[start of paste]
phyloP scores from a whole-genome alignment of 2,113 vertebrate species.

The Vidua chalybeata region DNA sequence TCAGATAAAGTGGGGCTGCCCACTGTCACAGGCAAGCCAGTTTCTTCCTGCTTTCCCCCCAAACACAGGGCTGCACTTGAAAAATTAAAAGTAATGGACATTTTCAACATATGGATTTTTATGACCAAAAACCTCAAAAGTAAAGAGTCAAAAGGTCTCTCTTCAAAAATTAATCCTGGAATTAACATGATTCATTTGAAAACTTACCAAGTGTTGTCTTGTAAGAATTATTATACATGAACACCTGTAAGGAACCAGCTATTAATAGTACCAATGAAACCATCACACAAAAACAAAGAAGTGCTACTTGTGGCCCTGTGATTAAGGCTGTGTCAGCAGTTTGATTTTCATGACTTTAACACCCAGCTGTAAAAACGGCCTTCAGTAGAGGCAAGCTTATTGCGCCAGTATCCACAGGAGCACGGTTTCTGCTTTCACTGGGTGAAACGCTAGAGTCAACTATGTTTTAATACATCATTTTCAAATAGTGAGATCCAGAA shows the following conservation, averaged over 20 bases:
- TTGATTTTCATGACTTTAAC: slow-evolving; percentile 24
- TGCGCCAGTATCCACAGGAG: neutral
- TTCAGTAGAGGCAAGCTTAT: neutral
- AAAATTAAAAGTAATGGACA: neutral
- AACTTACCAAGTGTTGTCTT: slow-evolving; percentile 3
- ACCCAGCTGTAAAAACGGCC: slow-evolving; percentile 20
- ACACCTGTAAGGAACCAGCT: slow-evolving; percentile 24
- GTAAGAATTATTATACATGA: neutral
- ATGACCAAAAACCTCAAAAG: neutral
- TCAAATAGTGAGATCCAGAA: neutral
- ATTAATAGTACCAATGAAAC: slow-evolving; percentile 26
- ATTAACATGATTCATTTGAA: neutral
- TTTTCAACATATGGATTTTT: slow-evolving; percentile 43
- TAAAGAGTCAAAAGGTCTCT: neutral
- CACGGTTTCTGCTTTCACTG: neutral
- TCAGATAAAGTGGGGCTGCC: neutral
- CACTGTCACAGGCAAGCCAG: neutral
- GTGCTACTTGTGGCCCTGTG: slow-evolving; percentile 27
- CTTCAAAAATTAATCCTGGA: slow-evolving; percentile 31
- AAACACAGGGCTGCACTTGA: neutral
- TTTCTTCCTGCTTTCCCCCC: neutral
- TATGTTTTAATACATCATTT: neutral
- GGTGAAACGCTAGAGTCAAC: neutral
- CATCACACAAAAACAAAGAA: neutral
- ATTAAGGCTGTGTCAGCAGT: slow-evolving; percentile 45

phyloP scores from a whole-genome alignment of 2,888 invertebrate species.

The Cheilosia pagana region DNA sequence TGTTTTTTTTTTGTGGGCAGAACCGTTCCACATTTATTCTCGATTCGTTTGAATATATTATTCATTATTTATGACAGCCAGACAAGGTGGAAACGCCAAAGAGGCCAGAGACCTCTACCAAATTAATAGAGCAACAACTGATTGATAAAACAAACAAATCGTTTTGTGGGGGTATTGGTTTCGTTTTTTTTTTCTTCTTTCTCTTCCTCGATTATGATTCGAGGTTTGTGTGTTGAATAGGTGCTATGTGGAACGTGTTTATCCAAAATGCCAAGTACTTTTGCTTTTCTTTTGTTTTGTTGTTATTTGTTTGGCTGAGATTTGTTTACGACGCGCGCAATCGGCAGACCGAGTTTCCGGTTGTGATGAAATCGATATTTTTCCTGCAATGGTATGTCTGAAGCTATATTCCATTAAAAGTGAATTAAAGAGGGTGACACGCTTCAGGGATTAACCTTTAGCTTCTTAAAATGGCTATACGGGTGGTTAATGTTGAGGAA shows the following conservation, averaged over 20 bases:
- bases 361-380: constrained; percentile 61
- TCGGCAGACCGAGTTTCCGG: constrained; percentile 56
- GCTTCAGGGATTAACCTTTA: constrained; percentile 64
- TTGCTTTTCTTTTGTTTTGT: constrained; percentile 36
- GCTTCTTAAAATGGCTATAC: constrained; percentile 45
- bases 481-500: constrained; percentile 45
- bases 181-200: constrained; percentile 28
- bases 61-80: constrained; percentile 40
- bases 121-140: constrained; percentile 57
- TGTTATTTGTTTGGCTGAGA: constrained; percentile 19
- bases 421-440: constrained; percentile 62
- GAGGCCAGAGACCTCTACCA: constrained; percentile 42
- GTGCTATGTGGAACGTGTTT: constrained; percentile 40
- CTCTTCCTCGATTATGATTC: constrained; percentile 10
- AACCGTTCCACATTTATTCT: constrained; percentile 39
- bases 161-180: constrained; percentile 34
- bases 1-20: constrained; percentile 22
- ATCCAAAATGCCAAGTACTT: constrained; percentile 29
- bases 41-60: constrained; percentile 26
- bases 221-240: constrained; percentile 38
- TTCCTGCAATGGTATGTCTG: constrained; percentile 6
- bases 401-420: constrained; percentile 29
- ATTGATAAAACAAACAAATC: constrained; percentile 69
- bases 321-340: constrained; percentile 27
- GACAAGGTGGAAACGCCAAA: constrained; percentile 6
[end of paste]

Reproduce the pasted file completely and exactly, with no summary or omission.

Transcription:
phyloP scores from a whole-genome alignment of 2,113 vertebrate species.

The Vidua chalybeata region DNA sequence TCAGATAAAGTGGGGCTGCCCACTGTCACAGGCAAGCCAGTTTCTTCCTGCTTTCCCCCCAAACACAGGGCTGCACTTGAAAAATTAAAAGTAATGGACATTTTCAACATATGGATTTTTATGACCAAAAACCTCAAAAGTAAAGAGTCAAAAGGTCTCTCTTCAAAAATTAATCCTGGAATTAACATGATTCATTTGAAAACTTACCAAGTGTTGTCTTGTAAGAATTATTATACATGAACACCTGTAAGGAACCAGCTATTAATAGTACCAATGAAACCATCACACAAAAACAAAGAAGTGCTACTTGTGGCCCTGTGATTAAGGCTGTGTCAGCAGTTTGATTTTCATGACTTTAACACCCAGCTGTAAAAACGGCCTTCAGTAGAGGCAAGCTTATTGCGCCAGTATCCACAGGAGCACGGTTTCTGCTTTCACTGGGTGAAACGCTAGAGTCAACTATGTTTTAATACATCATTTTCAAATAGTGAGATCCAGAA shows the following conservation, averaged over 20 bases:
- TTGATTTTCATGACTTTAAC: slow-evolving; percentile 24
- TGCGCCAGTATCCACAGGAG: neutral
- TTCAGTAGAGGCAAGCTTAT: neutral
- AAAATTAAAAGTAATGGACA: neutral
- AACTTACCAAGTGTTGTCTT: slow-evolving; percentile 3
- ACCCAGCTGTAAAAACGGCC: slow-evolving; percentile 20
- ACACCTGTAAGGAACCAGCT: slow-evolving; percentile 24
- GTAAGAATTATTATACATGA: neutral
- ATGACCAAAAACCTCAAAAG: neutral
- TCAAATAGTGAGATCCAGAA: neutral
- ATTAATAGTACCAATGAAAC: slow-evolving; percentile 26
- ATTAACATGATTCATTTGAA: neutral
- TTTTCAACATATGGATTTTT: slow-evolving; percentile 43
- TAAAGAGTCAAAAGGTCTCT: neutral
- CACGGTTTCTGCTTTCACTG: neutral
- TCAGATAAAGTGGGGCTGCC: neutral
- CACTGTCACAGGCAAGCCAG: neutral
- GTGCTACTTGTGGCCCTGTG: slow-evolving; percentile 27
- CTTCAAAAATTAATCCTGGA: slow-evolving; percentile 31
- AAACACAGGGCTGCACTTGA: neutral
- TTTCTTCCTGCTTTCCCCCC: neutral
- TATGTTTTAATACATCATTT: neutral
- GGTGAAACGCTAGAGTCAAC: neutral
- CATCACACAAAAACAAAGAA: neutral
- ATTAAGGCTGTGTCAGCAGT: slow-evolving; percentile 45

phyloP scores from a whole-genome alignment of 2,888 invertebrate species.

The Cheilosia pagana region DNA sequence TGTTTTTTTTTTGTGGGCAGAACCGTTCCACATTTATTCTCGATTCGTTTGAATATATTATTCATTATTTATGACAGCCAGACAAGGTGGAAACGCCAAAGAGGCCAGAGACCTCTACCAAATTAATAGAGCAACAACTGATTGATAAAACAAACAAATCGTTTTGTGGGGGTATTGGTTTCGTTTTTTTTTTCTTCTTTCTCTTCCTCGATTATGATTCGAGGTTTGTGTGTTGAATAGGTGCTATGTGGAACGTGTTTATCCAAAATGCCAAGTACTTTTGCTTTTCTTTTGTTTTGTTGTTATTTGTTTGGCTGAGATTTGTTTACGACGCGCGCAATCGGCAGACCGAGTTTCCGGTTGTGATGAAATCGATATTTTTCCTGCAATGGTATGTCTGAAGCTATATTCCATTAAAAGTGAATTAAAGAGGGTGACACGCTTCAGGGATTAACCTTTAGCTTCTTAAAATGGCTATACGGGTGGTTAATGTTGAGGAA shows the following conservation, averaged over 20 bases:
- bases 361-380: constrained; percentile 61
- TCGGCAGACCGAGTTTCCGG: constrained; percentile 56
- GCTTCAGGGATTAACCTTTA: constrained; percentile 64
- TTGCTTTTCTTTTGTTTTGT: constrained; percentile 36
- GCTTCTTAAAATGGCTATAC: constrained; percentile 45
- bases 481-500: constrained; percentile 45
- bases 181-200: constrained; percentile 28
- bases 61-80: constrained; percentile 40
- bases 121-140: constrained; percentile 57
- TGTTATTTGTTTGGCTGAGA: constrained; percentile 19
- bases 421-440: constrained; percentile 62
- GAGGCCAGAGACCTCTACCA: constrained; percentile 42
- GTGCTATGTGGAACGTGTTT: constrained; percentile 40
- CTCTTCCTCGATTATGATTC: constrained; percentile 10
- AACCGTTCCACATTTATTCT: constrained; percentile 39
- bases 161-180: constrained; percentile 34
- bases 1-20: constrained; percentile 22
- ATCCAAAATGCCAAGTACTT: constrained; percentile 29
- bases 41-60: constrained; percentile 26
- bases 221-240: constrained; percentile 38
- TTCCTGCAATGGTATGTCTG: constrained; percentile 6
- bases 401-420: constrained; percentile 29
- ATTGATAAAACAAACAAATC: constrained; percentile 69
- bases 321-340: constrained; percentile 27
- GACAAGGTGGAAACGCCAAA: constrained; percentile 6